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F. Scott Fitzgerald’s The Great Gatsby And John Steinbeck’s Grapes Of Wrath

1196 words - 5 pages

F. Scott Fitzgerald’s The Great Gatsby and John Steinbeck’s Grapes of Wrath are superb models of individual and settings’ contrasting elements. Each novel is respectively set in different decades and both serve as foils of another. In regards to the “American Dream,’’ Great Gatsby and Grapes of Wrath are examples of two separate, yet similar paths of this vision; Gatsby is the respective “Promised land” and contrastingly, Grapes is “hell on earth.”
The Great Gatsby, filled with its accomplished, ostentatious, and scintillating characters, is the beacon and example of the achievement of the American Dream and the “Roaring 20s”. In the carefree fantasy world of the Buchanans and Gatsby, everything is beautiful, clean, and the availability of any material item is limitless. In particular, the Buchanans are especially haughty and even supercilious in manner. They, like every other denizen of the prestigious Egg sections of Long Island, live a secluded grandiose life. The striking contrast and caveat to this is that the family did not have to work for their own wealth. They are part of the ‘old money’ of the nation and their attitudes, especially Tom’s, are reflective of their lack of intercultural awareness and their secret society mindset. When Tom makes the statement, "Civilization's going to pieces. The idea is if we don't look out the white race will be--will be utterly submerged (by niggers). It's up to us, who are the dominant race, to watch out or these other races will have control of things” (Ch 1) it is clear evidence of the small-minded bigoted nature of supposedly sophisticated elite. This quotation also gives insight into the mindset of many Americans in regards towards beliefs about the adduced racial and ethnic superiority of WASPs (White Anglo-Saxon Protestants) in qua of Social Darwinism and Eugenics teachings during the early 20th century.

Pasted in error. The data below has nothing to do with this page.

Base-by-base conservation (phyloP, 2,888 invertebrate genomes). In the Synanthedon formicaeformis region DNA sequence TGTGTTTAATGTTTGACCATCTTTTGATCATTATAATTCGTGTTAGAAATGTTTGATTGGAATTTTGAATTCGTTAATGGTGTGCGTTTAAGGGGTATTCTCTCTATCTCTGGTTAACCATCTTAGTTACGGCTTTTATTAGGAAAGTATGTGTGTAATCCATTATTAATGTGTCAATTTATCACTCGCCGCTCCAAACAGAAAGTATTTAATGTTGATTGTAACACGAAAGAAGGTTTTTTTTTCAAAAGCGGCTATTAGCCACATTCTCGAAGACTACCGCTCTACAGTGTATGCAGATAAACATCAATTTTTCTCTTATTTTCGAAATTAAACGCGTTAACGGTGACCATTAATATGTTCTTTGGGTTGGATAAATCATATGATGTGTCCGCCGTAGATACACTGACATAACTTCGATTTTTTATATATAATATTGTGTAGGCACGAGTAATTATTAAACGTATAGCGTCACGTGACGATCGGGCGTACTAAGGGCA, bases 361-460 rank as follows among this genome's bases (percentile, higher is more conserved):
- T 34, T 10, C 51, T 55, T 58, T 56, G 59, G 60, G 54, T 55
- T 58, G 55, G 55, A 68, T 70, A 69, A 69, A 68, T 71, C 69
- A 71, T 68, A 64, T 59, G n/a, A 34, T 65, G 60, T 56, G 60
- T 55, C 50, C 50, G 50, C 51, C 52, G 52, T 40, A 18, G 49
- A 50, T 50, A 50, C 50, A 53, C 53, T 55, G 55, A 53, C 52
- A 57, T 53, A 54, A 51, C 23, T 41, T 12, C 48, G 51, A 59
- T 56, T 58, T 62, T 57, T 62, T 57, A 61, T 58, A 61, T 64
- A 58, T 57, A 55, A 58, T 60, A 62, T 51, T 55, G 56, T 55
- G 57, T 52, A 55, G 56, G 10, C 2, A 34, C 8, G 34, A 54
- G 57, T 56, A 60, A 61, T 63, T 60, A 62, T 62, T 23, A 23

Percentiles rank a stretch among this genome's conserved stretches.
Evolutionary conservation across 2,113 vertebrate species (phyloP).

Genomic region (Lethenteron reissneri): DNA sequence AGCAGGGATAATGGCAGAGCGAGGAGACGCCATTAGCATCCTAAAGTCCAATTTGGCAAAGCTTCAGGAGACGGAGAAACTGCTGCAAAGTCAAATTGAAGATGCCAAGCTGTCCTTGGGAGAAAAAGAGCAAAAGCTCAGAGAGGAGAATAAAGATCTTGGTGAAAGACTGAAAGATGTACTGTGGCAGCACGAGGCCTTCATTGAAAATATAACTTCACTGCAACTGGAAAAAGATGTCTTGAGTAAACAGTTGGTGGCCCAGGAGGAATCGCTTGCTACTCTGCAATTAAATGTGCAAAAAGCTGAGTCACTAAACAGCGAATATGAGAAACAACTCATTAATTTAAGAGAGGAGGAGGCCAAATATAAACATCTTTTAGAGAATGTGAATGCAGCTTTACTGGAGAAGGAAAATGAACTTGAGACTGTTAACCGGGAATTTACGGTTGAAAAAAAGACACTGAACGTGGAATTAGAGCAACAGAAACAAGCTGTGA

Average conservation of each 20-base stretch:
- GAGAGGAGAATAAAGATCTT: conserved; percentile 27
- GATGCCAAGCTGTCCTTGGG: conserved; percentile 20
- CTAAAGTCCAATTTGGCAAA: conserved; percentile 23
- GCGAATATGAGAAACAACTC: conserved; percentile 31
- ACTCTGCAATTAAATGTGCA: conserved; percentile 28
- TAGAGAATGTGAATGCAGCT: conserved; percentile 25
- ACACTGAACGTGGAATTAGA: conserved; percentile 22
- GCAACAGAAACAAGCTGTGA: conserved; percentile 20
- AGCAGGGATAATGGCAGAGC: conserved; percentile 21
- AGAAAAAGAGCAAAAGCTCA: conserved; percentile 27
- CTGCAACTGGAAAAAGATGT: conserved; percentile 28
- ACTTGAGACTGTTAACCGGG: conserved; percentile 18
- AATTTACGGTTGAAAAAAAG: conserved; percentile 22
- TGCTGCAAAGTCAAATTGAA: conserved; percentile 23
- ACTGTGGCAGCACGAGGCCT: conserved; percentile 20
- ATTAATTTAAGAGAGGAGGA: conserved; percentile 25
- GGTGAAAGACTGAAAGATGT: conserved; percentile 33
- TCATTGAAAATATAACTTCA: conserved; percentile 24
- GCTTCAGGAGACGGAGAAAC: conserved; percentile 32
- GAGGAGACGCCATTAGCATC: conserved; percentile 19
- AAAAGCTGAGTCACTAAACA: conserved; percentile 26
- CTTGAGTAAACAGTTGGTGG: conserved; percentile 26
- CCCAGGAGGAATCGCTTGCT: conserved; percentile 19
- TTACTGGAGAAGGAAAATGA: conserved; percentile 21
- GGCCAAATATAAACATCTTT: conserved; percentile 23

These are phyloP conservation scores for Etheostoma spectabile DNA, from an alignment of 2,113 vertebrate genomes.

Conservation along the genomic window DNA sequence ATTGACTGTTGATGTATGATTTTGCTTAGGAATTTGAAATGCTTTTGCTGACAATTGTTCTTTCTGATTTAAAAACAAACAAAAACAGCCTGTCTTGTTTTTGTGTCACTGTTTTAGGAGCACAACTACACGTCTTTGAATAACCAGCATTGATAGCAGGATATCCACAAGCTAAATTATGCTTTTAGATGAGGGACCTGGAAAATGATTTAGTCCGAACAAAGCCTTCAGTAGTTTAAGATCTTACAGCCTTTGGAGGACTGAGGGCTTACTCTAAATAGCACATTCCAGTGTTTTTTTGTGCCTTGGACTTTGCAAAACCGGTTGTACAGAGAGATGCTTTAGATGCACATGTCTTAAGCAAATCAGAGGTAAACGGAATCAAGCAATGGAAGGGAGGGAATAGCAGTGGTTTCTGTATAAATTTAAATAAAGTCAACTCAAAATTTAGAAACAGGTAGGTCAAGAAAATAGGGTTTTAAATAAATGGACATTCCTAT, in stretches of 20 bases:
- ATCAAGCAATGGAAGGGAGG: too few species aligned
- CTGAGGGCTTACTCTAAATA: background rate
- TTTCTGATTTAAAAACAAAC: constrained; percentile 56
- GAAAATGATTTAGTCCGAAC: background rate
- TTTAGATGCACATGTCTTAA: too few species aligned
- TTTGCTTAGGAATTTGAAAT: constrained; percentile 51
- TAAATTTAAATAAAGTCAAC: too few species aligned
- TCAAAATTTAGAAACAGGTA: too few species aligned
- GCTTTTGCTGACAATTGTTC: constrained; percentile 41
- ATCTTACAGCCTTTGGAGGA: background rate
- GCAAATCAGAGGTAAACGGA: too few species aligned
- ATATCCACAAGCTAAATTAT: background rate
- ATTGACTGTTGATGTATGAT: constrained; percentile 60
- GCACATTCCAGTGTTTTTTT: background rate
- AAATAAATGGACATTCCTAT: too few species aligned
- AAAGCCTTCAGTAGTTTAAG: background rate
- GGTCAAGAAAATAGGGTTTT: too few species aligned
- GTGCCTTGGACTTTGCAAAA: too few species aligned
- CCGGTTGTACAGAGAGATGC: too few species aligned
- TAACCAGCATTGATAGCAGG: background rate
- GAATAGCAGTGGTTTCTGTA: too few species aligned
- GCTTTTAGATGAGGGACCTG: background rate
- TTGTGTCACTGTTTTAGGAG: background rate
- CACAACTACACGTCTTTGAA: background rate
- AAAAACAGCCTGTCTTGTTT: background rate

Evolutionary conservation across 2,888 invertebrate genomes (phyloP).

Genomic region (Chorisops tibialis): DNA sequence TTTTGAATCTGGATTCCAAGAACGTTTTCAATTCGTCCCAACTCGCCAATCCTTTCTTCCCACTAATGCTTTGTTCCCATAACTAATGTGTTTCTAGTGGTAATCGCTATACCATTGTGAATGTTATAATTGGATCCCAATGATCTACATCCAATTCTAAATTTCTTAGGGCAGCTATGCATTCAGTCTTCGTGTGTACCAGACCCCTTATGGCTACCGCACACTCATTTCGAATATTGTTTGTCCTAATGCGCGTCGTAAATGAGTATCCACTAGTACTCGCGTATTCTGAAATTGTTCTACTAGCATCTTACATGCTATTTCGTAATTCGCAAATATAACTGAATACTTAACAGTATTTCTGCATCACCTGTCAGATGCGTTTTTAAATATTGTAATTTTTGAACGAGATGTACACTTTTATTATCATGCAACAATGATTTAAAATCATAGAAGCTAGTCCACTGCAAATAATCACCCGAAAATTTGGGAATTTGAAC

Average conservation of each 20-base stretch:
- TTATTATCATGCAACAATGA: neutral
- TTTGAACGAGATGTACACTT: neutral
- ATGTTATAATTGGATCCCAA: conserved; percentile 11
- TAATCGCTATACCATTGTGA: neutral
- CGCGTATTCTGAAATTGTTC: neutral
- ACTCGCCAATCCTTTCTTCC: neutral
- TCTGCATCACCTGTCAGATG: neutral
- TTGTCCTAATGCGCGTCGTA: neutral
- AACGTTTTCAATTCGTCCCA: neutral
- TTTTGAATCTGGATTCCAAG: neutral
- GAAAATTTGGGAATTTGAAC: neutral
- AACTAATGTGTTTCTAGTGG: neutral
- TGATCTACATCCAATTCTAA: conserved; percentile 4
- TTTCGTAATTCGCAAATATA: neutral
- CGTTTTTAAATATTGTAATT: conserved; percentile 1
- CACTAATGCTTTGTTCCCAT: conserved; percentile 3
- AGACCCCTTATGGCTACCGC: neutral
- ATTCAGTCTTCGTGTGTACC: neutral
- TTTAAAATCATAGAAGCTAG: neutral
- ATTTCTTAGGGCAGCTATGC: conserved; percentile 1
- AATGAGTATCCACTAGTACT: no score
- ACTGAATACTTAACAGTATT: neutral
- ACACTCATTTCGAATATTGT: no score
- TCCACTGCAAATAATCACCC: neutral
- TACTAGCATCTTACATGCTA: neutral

Different from the Buchanans and old money elitists, Jay Gatsby himself is a Midwestern, self-made, illegal alcoholic bootlegger whom has accomplished the American Dream. Gatsby lives near the Buchanans and is flamboyant in lifestyle himself. He hosts numerous soirees and has “so many fine beautiful silk coats,” along with other luxurious materialism-related items. Gatsby, along with his newfound acquaintance/neighbor Nick, are foils to the extravagant and narrow-minded elites in Great Gatsby. However, Gatsby himself is in a trance throughout the story. This trance is one of never ending pursuit of his one, true, ultimate, yet unattainable dream of marrying Daisy. From his resulting doom, Nick realizes that the New York way of life is not one of true and wholesome fulfillment, and although he strived for the American Dream on the east coast, he realizes that himself and the now dead Gatsby “perhaps possessed some deficiency in common which made us subtly unadaptable to Eastern life” (Ch 9). Since he was wise and real enough of a person to comprehend his unhappy predicament, Nick...

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